It happens often that foreigners appreciate more the beauty of a country and even promote it better than the locals. This doesn’t happen only in Romania, it happens everywhere, probably that the locals take for granted everything that is around them. I had the same impression when I saw some of the clips from Adventure Country Tracks(ACT), from their 2018 moto trip in Romania. To find out more about ACT, what they are set-off to do and especially how was the whole romanian experience, I asked Martin Wickert,one of the founders of this project, a few questions.

1. First of all , tell us a little bit about you. When did you start riding motorcycles and how did you get stuck with this passion :)? What was your first motorcycle ?
I am riding motorcycle since I was 18 years old, riding nakeds bikes, choppers, Dirt bikes, etc. I was always dreaming about the big trip, after one trip with a chopper to Nordkapp I decided I need an adventure bike, my wife and me bought two Africa Twins and started travelling, finally the Panamericana for 2 years from 2004-2006. Since then I am connected to this adventure world, but I ride whatever there is.

Martin impreuna cu sotia sa Katja in Ecuador

2. I’ve read on the ACT(Adventure Country Tracks) website, this project was born in 2016 following the initiative of several Touratech employees. How did you come up with the idea, what was your initial goal and also your expectations? How did you set-up the team, did you rode together before?
There is a project in the USA called Backcountry discovery routes since many years initiated by Touratech USA. I rode the Washington route some years ago. After doing some offroad riding in Portugal, the idea came up to connect legal offroad tracks and talk to tourism, hotels, etc. that this is positive for their economy, positive to keep the logging roads maintained and so on. So Touratech Germany, Portugal and some others came together discussing that, getting Sena and Motorex and others on board and started in Portugal. The team has been riding before but not so intense. There is less and less the opportunity to ride offroad with respect to nature, people and country. We want to preserve offroad tracks in europe to experience a little adventure in a normal vacation time.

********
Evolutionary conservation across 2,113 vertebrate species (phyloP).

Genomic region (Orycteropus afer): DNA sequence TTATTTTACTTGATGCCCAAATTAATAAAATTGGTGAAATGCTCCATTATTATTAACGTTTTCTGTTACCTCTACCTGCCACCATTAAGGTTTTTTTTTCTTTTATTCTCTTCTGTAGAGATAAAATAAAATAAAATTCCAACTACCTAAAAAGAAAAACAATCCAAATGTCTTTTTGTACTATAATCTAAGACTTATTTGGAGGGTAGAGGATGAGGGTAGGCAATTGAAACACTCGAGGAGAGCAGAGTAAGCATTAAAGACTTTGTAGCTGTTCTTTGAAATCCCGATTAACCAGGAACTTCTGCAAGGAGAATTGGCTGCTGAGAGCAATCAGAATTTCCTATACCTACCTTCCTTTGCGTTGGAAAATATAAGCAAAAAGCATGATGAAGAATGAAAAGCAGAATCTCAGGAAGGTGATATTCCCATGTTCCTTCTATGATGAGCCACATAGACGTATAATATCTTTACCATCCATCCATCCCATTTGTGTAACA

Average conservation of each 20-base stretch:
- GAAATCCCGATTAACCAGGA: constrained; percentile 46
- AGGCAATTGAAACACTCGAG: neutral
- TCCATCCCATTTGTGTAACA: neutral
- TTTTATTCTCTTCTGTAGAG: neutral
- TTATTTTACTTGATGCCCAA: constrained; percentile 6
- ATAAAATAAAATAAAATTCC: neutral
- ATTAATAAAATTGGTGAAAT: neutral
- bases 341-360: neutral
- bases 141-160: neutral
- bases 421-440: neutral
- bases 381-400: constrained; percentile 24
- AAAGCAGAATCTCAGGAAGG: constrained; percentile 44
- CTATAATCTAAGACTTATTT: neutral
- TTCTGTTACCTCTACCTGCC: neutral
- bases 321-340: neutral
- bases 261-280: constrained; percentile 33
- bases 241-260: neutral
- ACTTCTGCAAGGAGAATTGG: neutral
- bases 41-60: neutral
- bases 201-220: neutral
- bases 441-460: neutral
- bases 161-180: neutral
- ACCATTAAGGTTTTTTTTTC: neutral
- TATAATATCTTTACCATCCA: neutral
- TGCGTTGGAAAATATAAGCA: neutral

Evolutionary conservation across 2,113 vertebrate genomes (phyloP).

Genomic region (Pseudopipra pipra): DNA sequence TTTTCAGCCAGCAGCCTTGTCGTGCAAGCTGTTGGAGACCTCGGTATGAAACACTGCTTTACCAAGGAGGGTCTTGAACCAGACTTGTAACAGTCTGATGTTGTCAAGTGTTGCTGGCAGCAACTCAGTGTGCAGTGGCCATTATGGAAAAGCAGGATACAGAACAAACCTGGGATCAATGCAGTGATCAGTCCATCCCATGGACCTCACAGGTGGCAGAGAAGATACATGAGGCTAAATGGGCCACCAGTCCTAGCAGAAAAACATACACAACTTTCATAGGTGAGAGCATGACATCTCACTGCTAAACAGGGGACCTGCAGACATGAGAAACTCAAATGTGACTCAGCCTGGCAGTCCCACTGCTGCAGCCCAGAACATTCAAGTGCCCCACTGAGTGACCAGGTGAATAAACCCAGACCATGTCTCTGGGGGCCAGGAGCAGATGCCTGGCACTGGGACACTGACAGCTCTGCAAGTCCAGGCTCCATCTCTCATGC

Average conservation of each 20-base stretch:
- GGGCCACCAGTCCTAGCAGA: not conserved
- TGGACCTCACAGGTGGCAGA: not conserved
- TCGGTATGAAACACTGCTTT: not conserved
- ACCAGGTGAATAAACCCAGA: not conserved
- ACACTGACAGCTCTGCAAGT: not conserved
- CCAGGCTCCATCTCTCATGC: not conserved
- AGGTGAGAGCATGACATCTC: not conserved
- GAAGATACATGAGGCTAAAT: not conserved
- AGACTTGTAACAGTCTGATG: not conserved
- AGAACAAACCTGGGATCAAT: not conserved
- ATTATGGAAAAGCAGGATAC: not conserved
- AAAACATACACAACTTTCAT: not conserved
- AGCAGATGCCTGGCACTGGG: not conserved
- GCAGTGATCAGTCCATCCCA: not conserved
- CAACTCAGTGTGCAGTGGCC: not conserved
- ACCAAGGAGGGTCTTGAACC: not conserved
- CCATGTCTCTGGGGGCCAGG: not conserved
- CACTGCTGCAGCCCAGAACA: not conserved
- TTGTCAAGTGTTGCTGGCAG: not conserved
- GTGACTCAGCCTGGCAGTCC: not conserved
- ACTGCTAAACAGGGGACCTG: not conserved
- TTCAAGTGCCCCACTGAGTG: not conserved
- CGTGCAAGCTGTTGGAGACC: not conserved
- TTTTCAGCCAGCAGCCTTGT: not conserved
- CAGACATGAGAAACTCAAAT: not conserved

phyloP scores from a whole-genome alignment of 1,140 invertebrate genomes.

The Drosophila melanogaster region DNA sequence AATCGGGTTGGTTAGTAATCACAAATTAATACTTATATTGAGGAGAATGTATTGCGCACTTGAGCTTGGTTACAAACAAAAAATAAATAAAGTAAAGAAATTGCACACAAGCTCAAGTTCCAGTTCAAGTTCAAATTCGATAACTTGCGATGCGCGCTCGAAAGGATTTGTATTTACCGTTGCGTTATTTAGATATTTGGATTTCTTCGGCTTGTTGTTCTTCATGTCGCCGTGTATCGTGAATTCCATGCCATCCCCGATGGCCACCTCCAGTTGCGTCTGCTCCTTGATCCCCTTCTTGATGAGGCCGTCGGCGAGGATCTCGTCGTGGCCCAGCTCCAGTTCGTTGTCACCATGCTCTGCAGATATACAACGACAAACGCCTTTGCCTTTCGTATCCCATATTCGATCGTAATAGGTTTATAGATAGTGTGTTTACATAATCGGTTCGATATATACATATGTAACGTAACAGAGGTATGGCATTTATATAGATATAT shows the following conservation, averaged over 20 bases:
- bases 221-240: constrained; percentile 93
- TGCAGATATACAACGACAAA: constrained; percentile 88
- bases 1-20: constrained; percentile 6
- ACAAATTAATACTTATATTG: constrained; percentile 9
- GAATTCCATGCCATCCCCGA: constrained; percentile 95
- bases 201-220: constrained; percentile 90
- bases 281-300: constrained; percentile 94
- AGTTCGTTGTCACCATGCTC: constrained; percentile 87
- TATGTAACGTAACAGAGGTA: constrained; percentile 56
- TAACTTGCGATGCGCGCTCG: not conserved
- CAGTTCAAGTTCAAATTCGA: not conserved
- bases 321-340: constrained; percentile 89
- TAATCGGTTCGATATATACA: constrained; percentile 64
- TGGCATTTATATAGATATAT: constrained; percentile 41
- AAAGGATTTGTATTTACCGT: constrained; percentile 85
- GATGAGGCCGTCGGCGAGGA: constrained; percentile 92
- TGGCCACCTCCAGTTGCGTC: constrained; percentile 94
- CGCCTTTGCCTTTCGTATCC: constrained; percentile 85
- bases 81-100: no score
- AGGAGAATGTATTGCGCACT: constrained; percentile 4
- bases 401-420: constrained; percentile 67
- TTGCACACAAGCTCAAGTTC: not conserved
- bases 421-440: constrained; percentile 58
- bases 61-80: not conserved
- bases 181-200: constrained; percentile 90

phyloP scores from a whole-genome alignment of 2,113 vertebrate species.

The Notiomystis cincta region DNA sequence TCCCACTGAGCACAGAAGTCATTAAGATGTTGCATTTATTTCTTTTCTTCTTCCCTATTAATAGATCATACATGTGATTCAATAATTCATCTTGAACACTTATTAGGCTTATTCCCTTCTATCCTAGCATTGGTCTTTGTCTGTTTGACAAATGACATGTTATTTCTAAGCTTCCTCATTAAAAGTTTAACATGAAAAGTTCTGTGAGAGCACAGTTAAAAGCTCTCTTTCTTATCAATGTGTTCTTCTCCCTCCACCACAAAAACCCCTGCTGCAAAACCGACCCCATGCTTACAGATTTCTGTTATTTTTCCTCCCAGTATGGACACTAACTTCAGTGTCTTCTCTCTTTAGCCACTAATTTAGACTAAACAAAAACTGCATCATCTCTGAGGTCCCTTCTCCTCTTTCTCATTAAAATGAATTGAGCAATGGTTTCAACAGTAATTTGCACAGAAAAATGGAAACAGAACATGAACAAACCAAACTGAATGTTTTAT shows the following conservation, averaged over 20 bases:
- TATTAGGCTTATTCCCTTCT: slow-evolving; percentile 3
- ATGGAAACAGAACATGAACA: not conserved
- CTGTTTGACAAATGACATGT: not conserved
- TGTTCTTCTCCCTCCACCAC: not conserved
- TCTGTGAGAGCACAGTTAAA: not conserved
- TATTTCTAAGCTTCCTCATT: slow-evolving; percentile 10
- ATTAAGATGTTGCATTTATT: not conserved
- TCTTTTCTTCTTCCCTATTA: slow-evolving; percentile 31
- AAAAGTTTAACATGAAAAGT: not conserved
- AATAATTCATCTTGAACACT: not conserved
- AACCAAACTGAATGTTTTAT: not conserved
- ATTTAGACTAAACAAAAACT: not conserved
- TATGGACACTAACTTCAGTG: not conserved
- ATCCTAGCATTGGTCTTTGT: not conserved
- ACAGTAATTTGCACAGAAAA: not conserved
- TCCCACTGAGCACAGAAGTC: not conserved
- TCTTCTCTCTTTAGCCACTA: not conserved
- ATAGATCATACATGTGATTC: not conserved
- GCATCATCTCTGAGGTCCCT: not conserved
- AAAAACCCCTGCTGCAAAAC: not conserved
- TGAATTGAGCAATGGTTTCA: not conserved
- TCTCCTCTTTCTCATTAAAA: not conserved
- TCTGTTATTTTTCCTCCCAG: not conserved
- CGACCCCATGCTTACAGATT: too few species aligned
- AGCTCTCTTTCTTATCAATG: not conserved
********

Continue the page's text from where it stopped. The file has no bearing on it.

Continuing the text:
3. So, the first trip was in Portugal. What was it like to kickoff the project and start riding? I mean sometimes everybody is full of enthusiasm and when it’s time to go, they back down 🙂
NO, here nobody backs down, it is just difficult to get the right timing, weather, job and other things need to work out. It was so much fun starting this inPortugal with portuguese locals, good riding, good food, good wine, friendly people that we wanted to go on with it immediately. It is not easy to get the funding for those who need to get paid but we have good partners. Portugal is not easy but a medium adventure level for people who want to try themselves out, because paved roads are never far away and tourism is developed.

4. After that it was Greece with tracks a little bit more technical than Portugal and last year it was Romania. Why did you chose Romania for the 3rd ACT trip ?
Romania has alwas been in our mind and our colleagues have been working within the Red bull romaniacs, and always said they want to go there not with racing but travelling. We had some guys from Touratech Austria who have done tours there, so we had local knowledge and after having two touristy countries we wanted to have a remote region. Greece was more difficult and remoet but still with touristy options. There is always a “trend” within adventure travellers, some years it was Iceland, then Romania, now Albania….we wanted to show travellers that it is an adventure within europe that is accessible and do-able. But of course it is also to make people understand about culture, people, etc. there are so many negative ideas about the eastern countries that it is important to show that the people make the difference. And Romanian poeple were great.

5. Has anyone from the crew ridden here(in Romania) before ?